I'm trying to "teach myself" stats from a book (Dekking et al.A modern introduction to probability and Statistics)...and I'm trying to do the

exercises that have answers provided @ the end of the book. Although the answer is provided to the following question, I can't get there on my own.

Here it is:

You are diagnosed with an uncommon disease. You know that there only is a 1% chance of getting it. Use the letter D for the event "you have the disease" and T for "the test says so." It is known that the test is imperfect: P(T|D) = 0.98 and P(Tc|Dc) = 0.95.

a. Given that you test positive, what is the probability that you reallyhavethe disease.

b. you obtain a 2nd opinion. an independent repetition of the test. You test positive again. Given this, what is the probability that you

really have the disease? The "unconscious" way to do this is to replace P(D) by the answer you found in part a and then perform the

calculation from a again. If you do it the conscientious way, you try to compute P(D|S$\displaystyle \cap$T), where S is the event

"the second test says you have the disease". You will find that you need the independence assumption P(S$\displaystyle \cap$T|D) = P(S|D)P(T|D) and a similar one for Dc.

Note that I can't figure out how to type the superscript "C" for complement...so I'm using c.

I was able to determine part a correctly.

my difficulty is with part b.

Specifically, I know that I'm not setting the problem up correctly, but I'm not sure where I'm going wrong.

e.g.

I want to find P(D|S$\displaystyle \cap$T), right?

(equation 1): P(D|S$\displaystyle \cap$T) = P(D$\displaystyle \cap$(S$\displaystyle \cap$T)) / (P(S$\displaystyle \cap$T)) <== I'm pretty sure this is right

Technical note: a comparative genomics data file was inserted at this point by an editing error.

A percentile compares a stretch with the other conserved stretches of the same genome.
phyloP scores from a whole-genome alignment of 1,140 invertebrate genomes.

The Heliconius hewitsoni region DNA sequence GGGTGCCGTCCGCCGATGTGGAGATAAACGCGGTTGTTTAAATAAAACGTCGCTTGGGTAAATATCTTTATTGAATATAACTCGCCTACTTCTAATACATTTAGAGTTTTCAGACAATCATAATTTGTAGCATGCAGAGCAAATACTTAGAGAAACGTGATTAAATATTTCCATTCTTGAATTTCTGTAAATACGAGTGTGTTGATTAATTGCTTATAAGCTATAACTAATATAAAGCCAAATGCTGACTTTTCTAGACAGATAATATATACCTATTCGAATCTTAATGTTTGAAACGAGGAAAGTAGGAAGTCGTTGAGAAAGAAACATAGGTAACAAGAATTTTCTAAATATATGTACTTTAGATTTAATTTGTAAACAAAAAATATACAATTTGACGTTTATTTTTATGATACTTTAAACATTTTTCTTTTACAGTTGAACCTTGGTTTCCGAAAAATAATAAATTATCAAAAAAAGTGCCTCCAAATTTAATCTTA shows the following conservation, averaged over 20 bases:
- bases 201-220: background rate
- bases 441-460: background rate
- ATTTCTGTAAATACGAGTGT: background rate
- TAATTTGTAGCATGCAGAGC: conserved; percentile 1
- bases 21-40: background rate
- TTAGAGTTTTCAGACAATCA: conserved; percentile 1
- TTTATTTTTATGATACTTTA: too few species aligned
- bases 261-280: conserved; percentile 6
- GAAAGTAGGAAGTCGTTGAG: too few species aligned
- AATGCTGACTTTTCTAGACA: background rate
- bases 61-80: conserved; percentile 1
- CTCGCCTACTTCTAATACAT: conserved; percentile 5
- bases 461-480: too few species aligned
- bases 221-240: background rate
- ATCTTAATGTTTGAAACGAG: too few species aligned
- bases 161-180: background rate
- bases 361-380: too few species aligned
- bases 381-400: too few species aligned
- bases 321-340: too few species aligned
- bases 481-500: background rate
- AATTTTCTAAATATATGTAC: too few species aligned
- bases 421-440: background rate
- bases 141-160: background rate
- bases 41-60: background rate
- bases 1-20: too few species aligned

We know the following (some of this was determined in part a).

P(D) = 0.01

P(T) ~ 0.0593 <== determined in part a

P(T|D) = 0.98

P(Tc|Dc) = 0.95

P(D|T) ~ 0.165 <== determined in part a

I *think* the denominator in equation 1 (P(S$\displaystyle \cap$T)) should be 0.0593*0.0593 because the events are independent and equal, but I'm not sure about this.

Is this a correct assumption?

P(S$\displaystyle \cap$T|D) = P(S|D)P(T|D) = P(D$\displaystyle \cap$(S$\displaystyle \cap$T)) / P(D) <== this is given as a hint in the question.

we know (I think) that P(S|D) = P(T|D) = 0.98 (see above).

we also know that P(D) = 0.01 (above).

therefore P(D$\displaystyle \cap$(S$\displaystyle \cap$T)) = 0.98 * 0.98 * 0.01 <= this is presumably the numerator of equation 1

Therefore P(D|S$\displaystyle \cap$T) = (0.98 * 0.98 * 0.01) / (0.0593 * 0.0593)

unfortunately, this turns out to be a # that is > 1, which raises a big red flag in my book.

The book says the answer is 0.795

Where am I going wrong (and thank you for any insight)?